Managed Money Part 3: Then How Do You Explain June?

Over the past two articles, we’ve talked about managed money (also referred to as “hedge funds” or “the funds”) and its impact on upward and downward movements of the market. Two key takeaways:

  • Key takeaway #1: In aggregate, managed money tends to buy into a rising market and sell into a falling market while farmers, in aggregate, are net sellers in both rising and falling markets. This helps explain why markets tend to rise slowly (as farmer sales offset hedge fund demand and slow upward momentum) and fall quickly (as everyone is selling, accelerating a decline). (See July 2023’s Managed Money Part 1: What Has It Done for You Lately?)
  • Key takeaway #2: When the funds, in aggregate, approach extreme long positions (about 300,000 to 400,000 contracts) or short positions (about 150,000 to 200,000 contracts), the market tends to be ripe for a directional change, as the funds begin looking to cement the gains in their positions. (See August 2023’s Managed Money Part 2: What Can It Do for You Now?)

This all raises the question – what happened with June’s meteoric rise in prices? Prices took off with the velocity like they were going down instead of up, and managed money was nowhere near an extreme position. In fact, June kind of makes you wonder if these takeaways really do hold water. Short answer? There were some really unusual events in June which actually reinforce the takeaways of the articles. Long answer? Read on.


Going back to where it all started – May of 2023


Think back to the end of May. Dry forecasts and a general lack of rain was beginning to lift the market, as weather premium was being added (although it was still early to be too concerned about the weather). Accordingly, sellers were offered an opportunity to take advantage of a market upswing, which equated to a 40 to 50-cent increase from the 491 May 18 low. Many farmers took advantage of that respectable rally and sold much, if not most, of their remaining old crop bushels.

Concerns about a drought started to intensify upon news from the Drought Monitor on May 30 (released June 1), warning us of increased dryness. The market rallied and sold off, likely on fund profit-taking ahead of the June 9 WASDE report.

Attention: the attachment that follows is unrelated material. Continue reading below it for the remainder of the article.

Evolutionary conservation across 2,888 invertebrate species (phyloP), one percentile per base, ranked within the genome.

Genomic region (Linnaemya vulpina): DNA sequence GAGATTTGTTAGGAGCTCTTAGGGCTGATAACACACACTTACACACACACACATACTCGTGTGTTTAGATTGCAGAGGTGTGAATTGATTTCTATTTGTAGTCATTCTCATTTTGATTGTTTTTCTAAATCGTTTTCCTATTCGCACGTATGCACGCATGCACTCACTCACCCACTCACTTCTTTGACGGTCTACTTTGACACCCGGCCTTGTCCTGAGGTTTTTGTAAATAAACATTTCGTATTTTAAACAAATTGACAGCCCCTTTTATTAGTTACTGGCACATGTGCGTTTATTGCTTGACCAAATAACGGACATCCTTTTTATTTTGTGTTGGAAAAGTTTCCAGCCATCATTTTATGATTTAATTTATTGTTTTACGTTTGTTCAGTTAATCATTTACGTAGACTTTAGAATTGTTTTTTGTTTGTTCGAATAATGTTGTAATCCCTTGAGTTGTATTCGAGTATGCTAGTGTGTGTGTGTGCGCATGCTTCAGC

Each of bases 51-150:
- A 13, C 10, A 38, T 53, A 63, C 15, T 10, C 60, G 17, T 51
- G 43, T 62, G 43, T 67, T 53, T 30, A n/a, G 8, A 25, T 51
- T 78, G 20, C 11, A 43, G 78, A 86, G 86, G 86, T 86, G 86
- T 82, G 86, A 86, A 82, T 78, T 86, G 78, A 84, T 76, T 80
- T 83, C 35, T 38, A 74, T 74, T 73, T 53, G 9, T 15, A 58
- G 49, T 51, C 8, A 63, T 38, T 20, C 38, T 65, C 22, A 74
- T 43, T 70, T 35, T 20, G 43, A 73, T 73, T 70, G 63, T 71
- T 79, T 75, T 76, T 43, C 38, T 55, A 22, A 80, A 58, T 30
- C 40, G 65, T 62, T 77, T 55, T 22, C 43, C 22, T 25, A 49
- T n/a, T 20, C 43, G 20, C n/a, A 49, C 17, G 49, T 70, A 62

Heading into June 9, crop conditions continued to worsen and weather forecasts called for continued hot and dry weather. The market, focused on the upcoming WASDE data, anticipated some cut in yield. However, the report itself bucked expectations, maintaining acreage and huge yield estimates of 181.5 bpa. In the meantime, available domestic supply was tight. Old crop basis was still strong, a big inverse between July and December contracts showed the lack of easy-to-originate corn in the countryside (premium to July). As for old crop supply, remember that a lot of what was readily available was sold back in May. And the weather continued to look bad. For traders, the sudden and intense tightening of supply looked like a great opportunity regardless of what the WASDE data said.


The market takes a sharp upturn – why, when bull markets usually rise slowly?


Around June 12, the market took off, rising 98 cents through June 21 – in merely 7 trading days. Sadly, not many farmers could take advantage of the rally with a stocks-to-usage ratio of only 10.6% in June. Not only had farmers sold old crop in May, they were worried that they wouldn’t have a crop to sell if the drought continued, so they held back from making sales. The sharp and short rally ended on June 21 upon news that GFS and EU weather maps confirmed moisture entering the scene and an improved overall weather pattern change.